Can my right hon. Friend say whether the research and development cost is as it was estimated at the beginning of this project? If not, can he give some idea, even in percentage terms, of how much it has risen and whether the engine supply programme is on time?

I cannot say that the estimates have not risen since the outset of the arrangement. I cannot without notice give a percentage increase. As far as I know, the present development is on time but there are other modifications which have to be taken into account.

What percentage of this research and development cost is being spent on the reduction of lateral noise and smoke pollution? Can the right hon. Gentleman say where in this country the majority of these engines will be made?

I cannot give answers now to those supplementary questions. If the hon. Gentleman will put them down on the Order Paper I will endeavour to do so, but these costs are difficult to identify.

When can we expect the first flight of a Concorde with the modified engines?

The right hon. Gentleman referred to commercial considerations. While accepting that, in certain circumstances, this may be a reason for not giving detailed figures, will he not be more explicit now, because there seems no obvious reason why figures should not be given without prejudice?

I have some sympathy with the right hon. Gentleman, but the problem is that the figures contain certain contingencies, and I think that they are better not published.

Heavy-Lift Helicopters


asked the Minister of Aviation Supply if he will make a statement about the supply of heavy-lift helicopters to the Royal Air Force.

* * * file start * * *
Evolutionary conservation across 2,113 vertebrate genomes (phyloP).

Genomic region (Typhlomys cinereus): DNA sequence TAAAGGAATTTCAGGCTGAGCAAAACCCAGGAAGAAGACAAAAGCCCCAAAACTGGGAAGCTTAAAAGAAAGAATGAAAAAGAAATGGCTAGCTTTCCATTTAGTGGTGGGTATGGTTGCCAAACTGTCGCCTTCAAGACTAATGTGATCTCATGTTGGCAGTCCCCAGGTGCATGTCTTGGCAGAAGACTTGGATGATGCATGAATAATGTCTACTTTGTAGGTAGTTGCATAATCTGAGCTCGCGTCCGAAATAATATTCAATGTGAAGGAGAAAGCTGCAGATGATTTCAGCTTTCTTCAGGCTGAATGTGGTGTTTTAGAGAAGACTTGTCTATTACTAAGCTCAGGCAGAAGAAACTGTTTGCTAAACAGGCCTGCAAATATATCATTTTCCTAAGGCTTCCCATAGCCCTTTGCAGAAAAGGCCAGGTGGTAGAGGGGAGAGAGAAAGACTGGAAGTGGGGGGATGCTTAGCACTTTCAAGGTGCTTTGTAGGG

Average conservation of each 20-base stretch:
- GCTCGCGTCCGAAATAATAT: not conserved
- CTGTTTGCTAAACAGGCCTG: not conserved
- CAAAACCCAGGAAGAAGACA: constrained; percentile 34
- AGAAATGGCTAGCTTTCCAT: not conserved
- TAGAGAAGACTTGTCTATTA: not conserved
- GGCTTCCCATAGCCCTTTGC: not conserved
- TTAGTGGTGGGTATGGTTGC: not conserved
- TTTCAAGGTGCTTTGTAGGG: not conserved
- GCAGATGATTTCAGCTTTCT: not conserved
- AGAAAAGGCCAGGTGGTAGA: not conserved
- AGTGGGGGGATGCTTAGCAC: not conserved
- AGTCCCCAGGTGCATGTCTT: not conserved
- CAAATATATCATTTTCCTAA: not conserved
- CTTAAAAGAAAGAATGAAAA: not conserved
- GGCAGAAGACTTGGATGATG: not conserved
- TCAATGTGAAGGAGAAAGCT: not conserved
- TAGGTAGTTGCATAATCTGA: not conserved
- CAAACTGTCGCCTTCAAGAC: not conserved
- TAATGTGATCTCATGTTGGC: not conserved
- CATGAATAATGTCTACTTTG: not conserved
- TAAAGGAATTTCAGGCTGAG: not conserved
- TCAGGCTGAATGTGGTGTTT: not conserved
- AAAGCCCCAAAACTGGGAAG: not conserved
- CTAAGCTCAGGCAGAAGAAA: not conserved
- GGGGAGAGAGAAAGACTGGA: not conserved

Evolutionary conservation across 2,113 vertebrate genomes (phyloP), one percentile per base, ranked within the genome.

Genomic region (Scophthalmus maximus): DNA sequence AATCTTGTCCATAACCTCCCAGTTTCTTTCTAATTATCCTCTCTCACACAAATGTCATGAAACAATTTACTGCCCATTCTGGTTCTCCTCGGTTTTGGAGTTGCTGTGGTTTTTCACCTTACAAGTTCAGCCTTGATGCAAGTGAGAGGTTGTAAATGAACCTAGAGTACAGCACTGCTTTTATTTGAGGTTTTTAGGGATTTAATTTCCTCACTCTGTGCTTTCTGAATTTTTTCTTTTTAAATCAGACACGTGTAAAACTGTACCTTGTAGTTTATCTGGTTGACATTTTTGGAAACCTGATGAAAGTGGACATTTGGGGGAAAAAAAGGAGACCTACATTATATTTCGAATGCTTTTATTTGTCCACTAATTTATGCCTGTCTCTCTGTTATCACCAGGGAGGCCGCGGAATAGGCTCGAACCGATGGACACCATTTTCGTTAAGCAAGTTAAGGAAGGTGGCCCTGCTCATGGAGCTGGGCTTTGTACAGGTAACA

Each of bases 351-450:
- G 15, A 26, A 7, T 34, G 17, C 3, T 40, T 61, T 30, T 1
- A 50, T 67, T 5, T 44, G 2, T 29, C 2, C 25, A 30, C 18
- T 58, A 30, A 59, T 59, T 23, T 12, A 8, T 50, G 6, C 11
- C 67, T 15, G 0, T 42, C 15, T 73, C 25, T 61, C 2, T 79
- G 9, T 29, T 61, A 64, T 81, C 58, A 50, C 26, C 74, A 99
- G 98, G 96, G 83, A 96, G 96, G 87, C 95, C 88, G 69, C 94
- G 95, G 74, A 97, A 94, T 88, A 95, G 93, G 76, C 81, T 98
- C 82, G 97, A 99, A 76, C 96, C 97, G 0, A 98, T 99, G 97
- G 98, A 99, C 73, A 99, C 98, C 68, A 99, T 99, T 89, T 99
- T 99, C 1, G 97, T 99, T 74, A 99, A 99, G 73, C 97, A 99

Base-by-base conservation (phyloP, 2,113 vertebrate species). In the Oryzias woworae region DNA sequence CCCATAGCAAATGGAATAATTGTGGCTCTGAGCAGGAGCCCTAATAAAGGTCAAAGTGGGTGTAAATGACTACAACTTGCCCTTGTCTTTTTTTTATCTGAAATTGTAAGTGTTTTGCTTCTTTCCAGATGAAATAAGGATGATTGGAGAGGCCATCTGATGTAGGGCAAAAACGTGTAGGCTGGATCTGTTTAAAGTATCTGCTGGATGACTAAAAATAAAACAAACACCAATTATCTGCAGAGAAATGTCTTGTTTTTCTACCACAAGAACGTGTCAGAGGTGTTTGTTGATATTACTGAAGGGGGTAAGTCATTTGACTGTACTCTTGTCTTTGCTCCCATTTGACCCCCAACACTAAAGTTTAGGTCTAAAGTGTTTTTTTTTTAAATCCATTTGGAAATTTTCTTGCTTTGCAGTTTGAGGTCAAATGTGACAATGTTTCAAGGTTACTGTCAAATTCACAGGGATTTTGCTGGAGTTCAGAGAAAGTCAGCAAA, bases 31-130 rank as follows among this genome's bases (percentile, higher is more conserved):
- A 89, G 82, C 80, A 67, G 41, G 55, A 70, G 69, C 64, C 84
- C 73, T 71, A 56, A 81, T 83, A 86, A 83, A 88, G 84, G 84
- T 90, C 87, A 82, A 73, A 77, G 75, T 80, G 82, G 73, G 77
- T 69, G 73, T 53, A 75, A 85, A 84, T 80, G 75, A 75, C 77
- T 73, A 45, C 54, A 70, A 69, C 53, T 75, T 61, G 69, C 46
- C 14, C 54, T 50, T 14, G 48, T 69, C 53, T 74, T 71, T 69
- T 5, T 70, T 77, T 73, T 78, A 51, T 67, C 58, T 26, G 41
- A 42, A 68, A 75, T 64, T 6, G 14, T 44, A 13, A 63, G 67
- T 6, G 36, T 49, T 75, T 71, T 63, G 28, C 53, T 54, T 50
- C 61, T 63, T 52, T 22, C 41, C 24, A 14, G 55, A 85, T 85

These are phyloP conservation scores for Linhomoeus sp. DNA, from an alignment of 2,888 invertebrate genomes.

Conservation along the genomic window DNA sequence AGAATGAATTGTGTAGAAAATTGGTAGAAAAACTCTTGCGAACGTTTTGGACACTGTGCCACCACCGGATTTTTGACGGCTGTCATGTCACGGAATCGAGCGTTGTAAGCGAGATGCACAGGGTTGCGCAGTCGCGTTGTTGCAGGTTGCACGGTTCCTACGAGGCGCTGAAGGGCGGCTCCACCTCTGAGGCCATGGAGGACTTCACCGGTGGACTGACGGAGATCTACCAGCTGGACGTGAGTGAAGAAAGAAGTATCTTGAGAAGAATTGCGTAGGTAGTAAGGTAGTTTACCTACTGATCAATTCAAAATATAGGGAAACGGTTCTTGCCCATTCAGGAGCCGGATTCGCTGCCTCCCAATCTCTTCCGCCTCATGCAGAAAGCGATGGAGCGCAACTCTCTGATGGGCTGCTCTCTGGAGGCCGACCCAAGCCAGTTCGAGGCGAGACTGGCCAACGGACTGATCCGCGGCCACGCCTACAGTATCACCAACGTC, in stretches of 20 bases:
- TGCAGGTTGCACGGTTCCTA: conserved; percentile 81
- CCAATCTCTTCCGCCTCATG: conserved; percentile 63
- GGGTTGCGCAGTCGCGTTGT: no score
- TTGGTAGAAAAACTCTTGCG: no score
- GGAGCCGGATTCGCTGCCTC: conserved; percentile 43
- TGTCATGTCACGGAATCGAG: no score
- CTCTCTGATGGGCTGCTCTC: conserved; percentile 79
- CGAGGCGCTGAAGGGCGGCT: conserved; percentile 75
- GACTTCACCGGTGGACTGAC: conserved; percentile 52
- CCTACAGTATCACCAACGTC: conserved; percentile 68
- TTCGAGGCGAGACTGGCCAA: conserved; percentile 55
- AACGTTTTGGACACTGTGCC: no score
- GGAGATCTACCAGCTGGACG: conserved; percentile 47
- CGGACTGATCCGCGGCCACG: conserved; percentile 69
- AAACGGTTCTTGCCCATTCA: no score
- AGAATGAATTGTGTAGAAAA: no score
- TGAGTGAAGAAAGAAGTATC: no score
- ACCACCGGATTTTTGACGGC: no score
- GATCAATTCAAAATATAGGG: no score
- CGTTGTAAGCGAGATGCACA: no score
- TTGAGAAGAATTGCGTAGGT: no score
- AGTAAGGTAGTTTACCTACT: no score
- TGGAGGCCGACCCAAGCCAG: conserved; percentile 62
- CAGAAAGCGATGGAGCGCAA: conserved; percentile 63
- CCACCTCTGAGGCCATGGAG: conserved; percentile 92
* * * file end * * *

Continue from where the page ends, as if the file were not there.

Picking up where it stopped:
The Department has not been notified of any R.A.F. requirement for a heavy-lift helicopter. However, we have been notified of a possible requirement for some helicopters with a medium-lift capability. We are examining helicopters which might meet such a requirement.

Would not the operation and the efficiency of the Harrier squadrons be severely restricted unless there were some medium-lift or heavy-lift helicopters available to supply them at forward airfields? Can my hon. Friend say anything about the report about a form of exchange deal with the United States as against W.G.13s produced in this country?

My answer to the latter part of my hon. Friend's question is, "No". The former part is an operational requirement question, and he should put it to my hon. Friend the Minister of State for Defence.

V/Stol Aircraft


asked the Minister of Aviation Supply what discussions he has had with European Governments for the joint production and procurement of vertical/short take-off landing aircraft.

Is my hon. Friend aware that such aircraft may very well be the hope for the future of the aircraft industry, and that to develop them effectively is likely to be beyond the resources of any one nation State? Is he aware that consequently the only way to do this is in co-operation with the countries of Europe? Will he assure us that the spirit of the approach to the matter will be that co-operation is based on the effective sharing out of contracts and not merely on the basis of Buggins' turn and all parties getting as much money back from the project as they put into it?

My hon. Friend has raised a number of questions about the nature of international co-operation and I must answer in the compass of a short reply. I prefer to defer that until another time. With regard to joint ventures in V.T.O.L. or S.T.O.L. aircraft, as my right hon. Friend the Minister of Aviation Supply said in answer to an earlier Question, we do not see any immediate likelihood of hard projects, but very much study work must be done.

Does the Minister recall his right hon. Friend saying on 4th December that there were various problems which must be sorted out? Can he indicate progress in that direction? Does not he accept that if the project is to be a European venture we should seek to have it funded internationally to carry the load?